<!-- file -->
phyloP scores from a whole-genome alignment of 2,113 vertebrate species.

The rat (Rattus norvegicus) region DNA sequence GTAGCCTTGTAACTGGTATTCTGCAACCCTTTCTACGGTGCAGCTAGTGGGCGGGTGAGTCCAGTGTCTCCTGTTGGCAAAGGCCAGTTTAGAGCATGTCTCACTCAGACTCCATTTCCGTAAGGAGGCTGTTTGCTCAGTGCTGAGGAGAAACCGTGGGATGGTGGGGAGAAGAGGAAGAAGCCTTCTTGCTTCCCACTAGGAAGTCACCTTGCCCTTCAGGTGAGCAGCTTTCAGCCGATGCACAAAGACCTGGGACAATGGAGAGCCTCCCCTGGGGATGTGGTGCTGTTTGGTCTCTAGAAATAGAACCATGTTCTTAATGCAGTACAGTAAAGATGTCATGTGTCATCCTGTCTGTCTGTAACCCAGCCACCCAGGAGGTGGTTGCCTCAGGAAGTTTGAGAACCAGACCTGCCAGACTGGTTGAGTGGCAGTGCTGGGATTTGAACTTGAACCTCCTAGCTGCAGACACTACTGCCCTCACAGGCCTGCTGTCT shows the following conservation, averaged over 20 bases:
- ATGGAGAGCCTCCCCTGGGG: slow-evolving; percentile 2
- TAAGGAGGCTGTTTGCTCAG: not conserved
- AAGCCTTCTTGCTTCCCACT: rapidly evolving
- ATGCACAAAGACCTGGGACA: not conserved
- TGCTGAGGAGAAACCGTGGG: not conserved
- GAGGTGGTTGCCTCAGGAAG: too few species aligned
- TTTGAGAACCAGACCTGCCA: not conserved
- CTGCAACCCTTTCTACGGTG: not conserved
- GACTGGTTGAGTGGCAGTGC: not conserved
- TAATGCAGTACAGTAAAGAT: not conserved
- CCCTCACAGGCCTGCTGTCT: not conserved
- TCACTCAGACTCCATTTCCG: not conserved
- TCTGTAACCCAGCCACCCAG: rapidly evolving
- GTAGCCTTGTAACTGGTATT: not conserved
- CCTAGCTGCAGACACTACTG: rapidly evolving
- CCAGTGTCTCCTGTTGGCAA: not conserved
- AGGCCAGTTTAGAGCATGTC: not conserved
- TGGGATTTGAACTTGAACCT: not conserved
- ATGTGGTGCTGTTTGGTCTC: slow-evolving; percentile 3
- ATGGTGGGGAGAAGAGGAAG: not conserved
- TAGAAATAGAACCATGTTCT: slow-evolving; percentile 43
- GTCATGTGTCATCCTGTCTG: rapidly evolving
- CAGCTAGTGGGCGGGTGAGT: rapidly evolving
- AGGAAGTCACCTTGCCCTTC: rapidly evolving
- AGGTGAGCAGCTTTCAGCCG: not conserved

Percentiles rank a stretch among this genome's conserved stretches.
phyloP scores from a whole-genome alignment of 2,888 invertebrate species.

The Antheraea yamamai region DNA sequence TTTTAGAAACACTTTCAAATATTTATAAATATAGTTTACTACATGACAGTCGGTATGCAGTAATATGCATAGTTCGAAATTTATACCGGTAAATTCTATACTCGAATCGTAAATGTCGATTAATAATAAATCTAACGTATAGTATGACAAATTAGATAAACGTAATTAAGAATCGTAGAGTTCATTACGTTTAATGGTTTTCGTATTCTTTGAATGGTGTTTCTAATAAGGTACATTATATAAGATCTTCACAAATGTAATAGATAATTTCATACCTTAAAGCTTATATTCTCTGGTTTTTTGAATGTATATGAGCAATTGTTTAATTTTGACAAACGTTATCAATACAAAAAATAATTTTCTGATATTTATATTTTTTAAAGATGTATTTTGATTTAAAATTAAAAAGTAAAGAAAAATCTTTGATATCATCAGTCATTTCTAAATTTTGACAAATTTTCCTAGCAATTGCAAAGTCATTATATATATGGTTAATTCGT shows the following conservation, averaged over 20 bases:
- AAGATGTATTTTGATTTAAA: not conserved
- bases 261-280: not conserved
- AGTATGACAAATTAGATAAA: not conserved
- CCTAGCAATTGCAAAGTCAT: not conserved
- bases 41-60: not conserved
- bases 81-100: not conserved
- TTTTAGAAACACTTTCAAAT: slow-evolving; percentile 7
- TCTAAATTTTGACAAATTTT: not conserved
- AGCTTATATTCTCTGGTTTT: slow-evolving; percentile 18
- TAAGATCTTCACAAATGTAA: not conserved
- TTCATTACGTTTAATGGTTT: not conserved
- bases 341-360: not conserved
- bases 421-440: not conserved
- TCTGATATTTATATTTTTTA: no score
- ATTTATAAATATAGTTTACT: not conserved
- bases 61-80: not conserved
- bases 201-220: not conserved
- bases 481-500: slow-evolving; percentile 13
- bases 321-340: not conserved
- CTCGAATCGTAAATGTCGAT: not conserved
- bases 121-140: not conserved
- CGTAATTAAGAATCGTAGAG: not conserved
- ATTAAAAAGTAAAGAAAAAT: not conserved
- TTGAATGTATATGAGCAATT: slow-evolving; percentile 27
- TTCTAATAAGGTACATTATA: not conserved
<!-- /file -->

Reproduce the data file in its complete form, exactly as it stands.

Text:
phyloP scores from a whole-genome alignment of 2,113 vertebrate species.

The rat (Rattus norvegicus) region DNA sequence GTAGCCTTGTAACTGGTATTCTGCAACCCTTTCTACGGTGCAGCTAGTGGGCGGGTGAGTCCAGTGTCTCCTGTTGGCAAAGGCCAGTTTAGAGCATGTCTCACTCAGACTCCATTTCCGTAAGGAGGCTGTTTGCTCAGTGCTGAGGAGAAACCGTGGGATGGTGGGGAGAAGAGGAAGAAGCCTTCTTGCTTCCCACTAGGAAGTCACCTTGCCCTTCAGGTGAGCAGCTTTCAGCCGATGCACAAAGACCTGGGACAATGGAGAGCCTCCCCTGGGGATGTGGTGCTGTTTGGTCTCTAGAAATAGAACCATGTTCTTAATGCAGTACAGTAAAGATGTCATGTGTCATCCTGTCTGTCTGTAACCCAGCCACCCAGGAGGTGGTTGCCTCAGGAAGTTTGAGAACCAGACCTGCCAGACTGGTTGAGTGGCAGTGCTGGGATTTGAACTTGAACCTCCTAGCTGCAGACACTACTGCCCTCACAGGCCTGCTGTCT shows the following conservation, averaged over 20 bases:
- ATGGAGAGCCTCCCCTGGGG: slow-evolving; percentile 2
- TAAGGAGGCTGTTTGCTCAG: not conserved
- AAGCCTTCTTGCTTCCCACT: rapidly evolving
- ATGCACAAAGACCTGGGACA: not conserved
- TGCTGAGGAGAAACCGTGGG: not conserved
- GAGGTGGTTGCCTCAGGAAG: too few species aligned
- TTTGAGAACCAGACCTGCCA: not conserved
- CTGCAACCCTTTCTACGGTG: not conserved
- GACTGGTTGAGTGGCAGTGC: not conserved
- TAATGCAGTACAGTAAAGAT: not conserved
- CCCTCACAGGCCTGCTGTCT: not conserved
- TCACTCAGACTCCATTTCCG: not conserved
- TCTGTAACCCAGCCACCCAG: rapidly evolving
- GTAGCCTTGTAACTGGTATT: not conserved
- CCTAGCTGCAGACACTACTG: rapidly evolving
- CCAGTGTCTCCTGTTGGCAA: not conserved
- AGGCCAGTTTAGAGCATGTC: not conserved
- TGGGATTTGAACTTGAACCT: not conserved
- ATGTGGTGCTGTTTGGTCTC: slow-evolving; percentile 3
- ATGGTGGGGAGAAGAGGAAG: not conserved
- TAGAAATAGAACCATGTTCT: slow-evolving; percentile 43
- GTCATGTGTCATCCTGTCTG: rapidly evolving
- CAGCTAGTGGGCGGGTGAGT: rapidly evolving
- AGGAAGTCACCTTGCCCTTC: rapidly evolving
- AGGTGAGCAGCTTTCAGCCG: not conserved

Percentiles rank a stretch among this genome's conserved stretches.
phyloP scores from a whole-genome alignment of 2,888 invertebrate species.

The Antheraea yamamai region DNA sequence TTTTAGAAACACTTTCAAATATTTATAAATATAGTTTACTACATGACAGTCGGTATGCAGTAATATGCATAGTTCGAAATTTATACCGGTAAATTCTATACTCGAATCGTAAATGTCGATTAATAATAAATCTAACGTATAGTATGACAAATTAGATAAACGTAATTAAGAATCGTAGAGTTCATTACGTTTAATGGTTTTCGTATTCTTTGAATGGTGTTTCTAATAAGGTACATTATATAAGATCTTCACAAATGTAATAGATAATTTCATACCTTAAAGCTTATATTCTCTGGTTTTTTGAATGTATATGAGCAATTGTTTAATTTTGACAAACGTTATCAATACAAAAAATAATTTTCTGATATTTATATTTTTTAAAGATGTATTTTGATTTAAAATTAAAAAGTAAAGAAAAATCTTTGATATCATCAGTCATTTCTAAATTTTGACAAATTTTCCTAGCAATTGCAAAGTCATTATATATATGGTTAATTCGT shows the following conservation, averaged over 20 bases:
- AAGATGTATTTTGATTTAAA: not conserved
- bases 261-280: not conserved
- AGTATGACAAATTAGATAAA: not conserved
- CCTAGCAATTGCAAAGTCAT: not conserved
- bases 41-60: not conserved
- bases 81-100: not conserved
- TTTTAGAAACACTTTCAAAT: slow-evolving; percentile 7
- TCTAAATTTTGACAAATTTT: not conserved
- AGCTTATATTCTCTGGTTTT: slow-evolving; percentile 18
- TAAGATCTTCACAAATGTAA: not conserved
- TTCATTACGTTTAATGGTTT: not conserved
- bases 341-360: not conserved
- bases 421-440: not conserved
- TCTGATATTTATATTTTTTA: no score
- ATTTATAAATATAGTTTACT: not conserved
- bases 61-80: not conserved
- bases 201-220: not conserved
- bases 481-500: slow-evolving; percentile 13
- bases 321-340: not conserved
- CTCGAATCGTAAATGTCGAT: not conserved
- bases 121-140: not conserved
- CGTAATTAAGAATCGTAGAG: not conserved
- ATTAAAAAGTAAAGAAAAAT: not conserved
- TTGAATGTATATGAGCAATT: slow-evolving; percentile 27
- TTCTAATAAGGTACATTATA: not conserved